"The men returned after daylight and reported a serviceable boat without oars, which they had launched and towed round the edge of the lake and left at the royal block house, known as Fort Royal, at the mouth of Wood Creek. No time was lost in reaching the boat, which was found to leak badly. They caulked it as best they could with an old rope. From a board oars were soon made, a pole raised and blankets substituted for a sail with bark halliards. Having everything aboard, they moved into Oneida lake (20 miles long) with a favorable but light wind. It was deemed prudent to run across the lake to Nine Mile Point, on the north shore, but before reaching it two men were kept constantly bailing. The boat was again repaired and put afloat, sailing from point to point. As night approached the crew landed half way down the lake, where they improvised a cabin with a good fire to dry their clothes. The night was pleasant but the howling of wild beasts again terrific.

"On Wednesday, the 23d [of April], a beautiful day, the party were early on the move, and, from the middle of the lake, Capt. Thompson said he could see both ends of it, and enjoyed one of the most beautiful views imaginable. There were several islands on the western side of the lake covered with lofty timber, while back of the Oneida castles the elevated ground made a very beautiful prospect. After about eight miles sail, he heard a gun, evidently fired by an enemy, but, to avoid observation, he sailed along the shore until he was opposite 'Six Mile Islands,' as the two largest islands in the lake, lying side by side, are called. He went ashore, where a fire was kindled and a good dinner enjoyed; after which he again dropped down the lake, passed Fort Brewerton, and entered the Oneida River. Here he found a rapid current in his favor and the river, the most serpentine of any stream he had ever been on, abounding at that season with immense numbers of wild fowl, especially of ducks of many varieties. He saw many flocks of geese, but he would not allow the old musket to be fired, lest a lurking scout might be attracted to his position. He continued his course down the river, sometimes on the Onondaga side, and at others on the Oswego side.

"About two miles from Three Rivers (nearly 20 miles from Oneida Lake), he discovered a party of Indians, in three canoes, coming up the river near the same shore. On seeing his boat, they gave a yell and paddled to the opposite shore; they landed, drew their canoes out of the water, ascended the bank and took to trees [not having presumably made out the flag of truce]. When the flag was opposite, they hailed in Indian and in English, which last was answered. When assured that the captain had a flag of truce, the Canadians asked him to come ashore. Four Indians then came out from behind trees and beckoned him to land. He did so and was conducted into the woods. His men also landed and the Indians drew his boat well on shore. He was brought into the presence of two white men and an old Indian, who were seated on the ground. One of them told Capt. Thompson his name was Hare, a lieutenant of Butler's rangers, and that he had just started on an enterprise to the neighborhood of Fort Plain. Thompson assured the lieutenant that all hostilities had ceased on the warpath, and that his mission was to convey such intelligence to the commanding officer at Oswego. When assured that all American scouts had been called in, after several consultations, the war party (consisting of one other white man and eight Indians — all being painted alike) concluded to take Thompson to the fort, saying, if the measure proved a finesse, they had him sure. He was conducted back to his boat, to the great relief of his friends who were exercised by thoughts of treachery, and, with a canoe on each side of the boat and one behind it, the flotilla passed down the river, Lieutenant Hare taking a seat with Captain Thompson in his boat. The party glided down past the Three Rivers [the junction of the Oneida and Seneca rivers with the Oswego], about three miles below which they landed and encamped for the night, constructing two cabins, one of which Lieut. Hare, Capt. Thompson and two Indians occupied, the remainder of both parties using the other.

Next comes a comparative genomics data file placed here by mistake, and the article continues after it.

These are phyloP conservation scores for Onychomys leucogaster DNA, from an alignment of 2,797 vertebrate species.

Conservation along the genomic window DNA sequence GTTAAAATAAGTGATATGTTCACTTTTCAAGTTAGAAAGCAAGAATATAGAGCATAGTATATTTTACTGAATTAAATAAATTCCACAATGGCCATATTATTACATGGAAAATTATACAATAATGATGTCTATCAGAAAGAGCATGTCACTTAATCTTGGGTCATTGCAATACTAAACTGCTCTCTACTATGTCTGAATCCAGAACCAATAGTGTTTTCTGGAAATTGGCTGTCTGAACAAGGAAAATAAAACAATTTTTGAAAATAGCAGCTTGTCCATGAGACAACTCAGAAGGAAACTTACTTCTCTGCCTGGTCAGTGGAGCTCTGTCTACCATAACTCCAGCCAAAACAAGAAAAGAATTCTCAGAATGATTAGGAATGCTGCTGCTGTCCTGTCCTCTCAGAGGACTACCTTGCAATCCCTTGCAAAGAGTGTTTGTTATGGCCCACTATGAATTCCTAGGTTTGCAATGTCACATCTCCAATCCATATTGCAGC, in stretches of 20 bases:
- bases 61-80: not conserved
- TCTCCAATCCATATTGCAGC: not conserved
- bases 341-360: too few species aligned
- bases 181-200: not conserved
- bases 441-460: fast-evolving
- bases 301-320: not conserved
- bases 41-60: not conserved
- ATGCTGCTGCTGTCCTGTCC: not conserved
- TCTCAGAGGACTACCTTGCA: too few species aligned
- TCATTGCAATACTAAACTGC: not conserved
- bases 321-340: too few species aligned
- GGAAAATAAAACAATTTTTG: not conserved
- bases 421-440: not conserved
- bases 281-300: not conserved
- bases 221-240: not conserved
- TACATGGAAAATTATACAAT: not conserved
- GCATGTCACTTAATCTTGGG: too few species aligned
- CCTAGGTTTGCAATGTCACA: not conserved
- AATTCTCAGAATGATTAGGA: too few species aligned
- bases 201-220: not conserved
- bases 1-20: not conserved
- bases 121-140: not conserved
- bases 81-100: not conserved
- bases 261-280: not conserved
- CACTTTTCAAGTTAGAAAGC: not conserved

"Early Thursday morning, Lieut. Hare sent one of his canoes to Oswego to inform the commander of the approaching flag, and, soon after sunrise, they all embarked down the rapids which increased as they approached the falls [of the Oswego]. On arriving there they drew the boats around the carrying place, and safely passing the rifts below, they stopped within a mile of Lake Ontario where they were hailed by a sentinel on shore to await orders from the commandant of the fort [Major Ross]."